All students in Vietnam are required to take the national Leaving Examination at the end of grade 12 to get a diploma. The Leaving Examination is administered by the Ministry of Education and Training. Students still have to pass their regular end-of-term examinations, along with passing the Leaving Examination. The Leaving Examination includes six subjects: mathematics, Vietnamese literature, foreign language, and three other subjects determined by the Ministry of Education and Training. Students usually sit for The Leaving Examination in late May or early June.

[edit] Higher education
University entrance is based on the scores achieved in the entrance examination. High school graduates need high scores to be admitted to universities. Securing a place in a public university is considered a major step towards a successful career, especially for those from rural areas or disadvantaged families. The pressure on the candidates therefore remains very high, despite the measures taken to reduce the importance of these exams. In 2004, it was estimated that nearly one million students took the exam, but on average, only 20% passed. Normally, candidates take three exams; each lasts 180 minutes for the fixed group of subjects they choose. There are 4 fixed groups of subjects:
y y y y

Group A: Mathematics, Physics, Chemistry Group B: Mathematics, Biology, Chemistry Group C: Literature, History, Geography Group D: Literature, Foreign Language, Mathematics

Besides these, there are also groups H, M, N, R, T and V. Candidates have a total of four attempts at passing the examination. Most of Vietnam's universities also offer master's (2 years) and Doctor of Philosophy (4 years) degrees. In addition to universities, there are community colleges, art and technology institutes, professional secondary schools, and vocational schools which offer degrees or certificates, after courses lasting from a few months to two years.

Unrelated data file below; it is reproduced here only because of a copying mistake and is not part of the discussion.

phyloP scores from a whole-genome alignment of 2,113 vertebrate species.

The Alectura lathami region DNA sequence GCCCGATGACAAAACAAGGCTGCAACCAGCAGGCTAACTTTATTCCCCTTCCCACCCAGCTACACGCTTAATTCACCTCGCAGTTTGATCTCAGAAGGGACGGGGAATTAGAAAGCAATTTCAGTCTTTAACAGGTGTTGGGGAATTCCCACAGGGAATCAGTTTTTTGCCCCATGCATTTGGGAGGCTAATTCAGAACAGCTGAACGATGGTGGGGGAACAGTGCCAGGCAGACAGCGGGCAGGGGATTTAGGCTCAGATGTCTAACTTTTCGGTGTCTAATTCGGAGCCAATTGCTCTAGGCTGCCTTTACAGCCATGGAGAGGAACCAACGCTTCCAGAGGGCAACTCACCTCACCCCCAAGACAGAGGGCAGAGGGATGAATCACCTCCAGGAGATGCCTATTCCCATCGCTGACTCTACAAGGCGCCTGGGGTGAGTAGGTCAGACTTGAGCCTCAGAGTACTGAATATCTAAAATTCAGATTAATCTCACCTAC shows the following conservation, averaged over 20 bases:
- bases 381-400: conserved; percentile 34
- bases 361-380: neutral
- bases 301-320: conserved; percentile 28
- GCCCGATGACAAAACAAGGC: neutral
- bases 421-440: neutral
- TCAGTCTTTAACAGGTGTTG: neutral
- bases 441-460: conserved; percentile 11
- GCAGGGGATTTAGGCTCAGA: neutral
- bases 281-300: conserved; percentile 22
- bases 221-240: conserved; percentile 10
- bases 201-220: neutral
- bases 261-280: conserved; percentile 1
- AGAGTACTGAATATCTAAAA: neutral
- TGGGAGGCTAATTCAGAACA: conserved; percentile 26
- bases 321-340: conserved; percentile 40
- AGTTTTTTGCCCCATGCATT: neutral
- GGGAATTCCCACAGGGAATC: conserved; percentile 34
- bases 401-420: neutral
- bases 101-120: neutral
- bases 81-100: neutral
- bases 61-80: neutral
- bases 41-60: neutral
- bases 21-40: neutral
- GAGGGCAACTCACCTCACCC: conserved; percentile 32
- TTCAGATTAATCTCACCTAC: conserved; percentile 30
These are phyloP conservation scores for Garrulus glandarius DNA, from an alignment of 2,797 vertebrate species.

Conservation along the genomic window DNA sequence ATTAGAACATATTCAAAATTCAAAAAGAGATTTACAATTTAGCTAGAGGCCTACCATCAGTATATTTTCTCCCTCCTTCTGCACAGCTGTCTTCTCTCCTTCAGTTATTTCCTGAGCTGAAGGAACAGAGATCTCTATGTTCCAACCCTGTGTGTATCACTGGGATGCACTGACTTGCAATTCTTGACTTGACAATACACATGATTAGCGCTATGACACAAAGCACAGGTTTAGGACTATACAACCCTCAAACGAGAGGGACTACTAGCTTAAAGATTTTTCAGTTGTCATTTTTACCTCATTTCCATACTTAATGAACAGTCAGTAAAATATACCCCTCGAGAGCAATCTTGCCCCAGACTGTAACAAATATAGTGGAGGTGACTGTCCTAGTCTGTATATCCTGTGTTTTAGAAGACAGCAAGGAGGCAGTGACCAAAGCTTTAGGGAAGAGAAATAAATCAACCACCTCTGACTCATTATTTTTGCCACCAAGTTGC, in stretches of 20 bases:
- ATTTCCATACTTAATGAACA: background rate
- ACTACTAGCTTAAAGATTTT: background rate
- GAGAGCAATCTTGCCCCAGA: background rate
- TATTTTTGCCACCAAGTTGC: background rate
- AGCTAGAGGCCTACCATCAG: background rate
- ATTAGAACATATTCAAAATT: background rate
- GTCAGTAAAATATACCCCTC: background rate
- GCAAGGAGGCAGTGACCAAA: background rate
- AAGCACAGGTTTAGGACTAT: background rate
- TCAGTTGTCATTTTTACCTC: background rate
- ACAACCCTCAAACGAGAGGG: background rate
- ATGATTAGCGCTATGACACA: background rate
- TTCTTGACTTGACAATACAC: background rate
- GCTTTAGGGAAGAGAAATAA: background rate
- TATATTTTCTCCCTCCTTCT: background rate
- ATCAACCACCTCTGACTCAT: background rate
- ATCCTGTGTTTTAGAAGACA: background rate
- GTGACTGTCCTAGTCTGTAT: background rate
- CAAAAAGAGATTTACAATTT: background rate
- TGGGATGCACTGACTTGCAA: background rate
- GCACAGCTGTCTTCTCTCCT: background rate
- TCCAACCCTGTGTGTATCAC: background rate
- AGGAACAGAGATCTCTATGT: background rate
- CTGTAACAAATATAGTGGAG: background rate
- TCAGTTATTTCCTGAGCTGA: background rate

[edit] Private universities

According to Vietnam's Ministry of Education and Training, there are currently 23 private universities, accounting for 11% of the total. These private universities are currently training 119,464 students, 11.7% of the total student body. The government is planning to increase the private universities' share of the sector to 30% by 2011.[citation needed] The presence of foreign universities is increasing. Universities such as RMIT and University of Hawaii offer degrees in fields such as business, English as a Second Language and Information Technology. Running a foreign education system in Vietnam is challenging. Quality control and affordability are key issues, as well as red tape.

[edit] Teaching quality issues
The entire higher education system is facing several crises, such as outdated curricula, a lecturercentered method of teaching and learning, a lack of linkage between teaching and research activities, and a large discord between theory and practical training, that leads to a large number of graduates being unable to find a job, while skills shortages drive inflation to double-digit levels. Aside from degrees offered by foreign universities, qualifications from Vietnamese universities are not recognized worldwide. Teaching methods delivered in the public system are teacher-oriented. Class discussions are uncommon, and students are expected to be studious and passively attentive in the classroom. This method is a reflection of colonial influence, and is a sharp contrast to American and British pedagogy, where interaction and debate are more prominent. Advanced and specialized high school students are generally expected to study additional courses, which can amount to a total of nine periods a day. Parents also enroll their children into cram schools. Regular teachers usually teach these cram sessions themselves, as a means of supplementing their income. Students who do not attend these sessions are usually at a disadvantage, as materials appearing on tests and exams are often covered only in cram schools. Public schools are underfunded. Currently, only primary schools are subsidized by the government, to 50% of the total tuition cost. The drop-out rate after fifth grade is high, and most students cannot afford to attend higher senior high school or university, due to poverty[citation needed] . The average monthly salary of local Vietnamese public teachers is between 60USD and 100USD, so many supplement their income by working in the private sector, or as tutors. Private language centers offering English as a Second Language are in high demand in the larger cities of Hanoi and Ho Chi Minh City. Students flock to these schools to increase their employment opportunities. These classes are usually taught by foreign expatriates who are generally paid between 10 and 20 US dollars per hour, depending both on their qualifications, and on the quality of the school. Lower standards in some of the lower paying schools have

resulted in a proliferation of low-quality teachers (known to the local community as "backpacker teachers").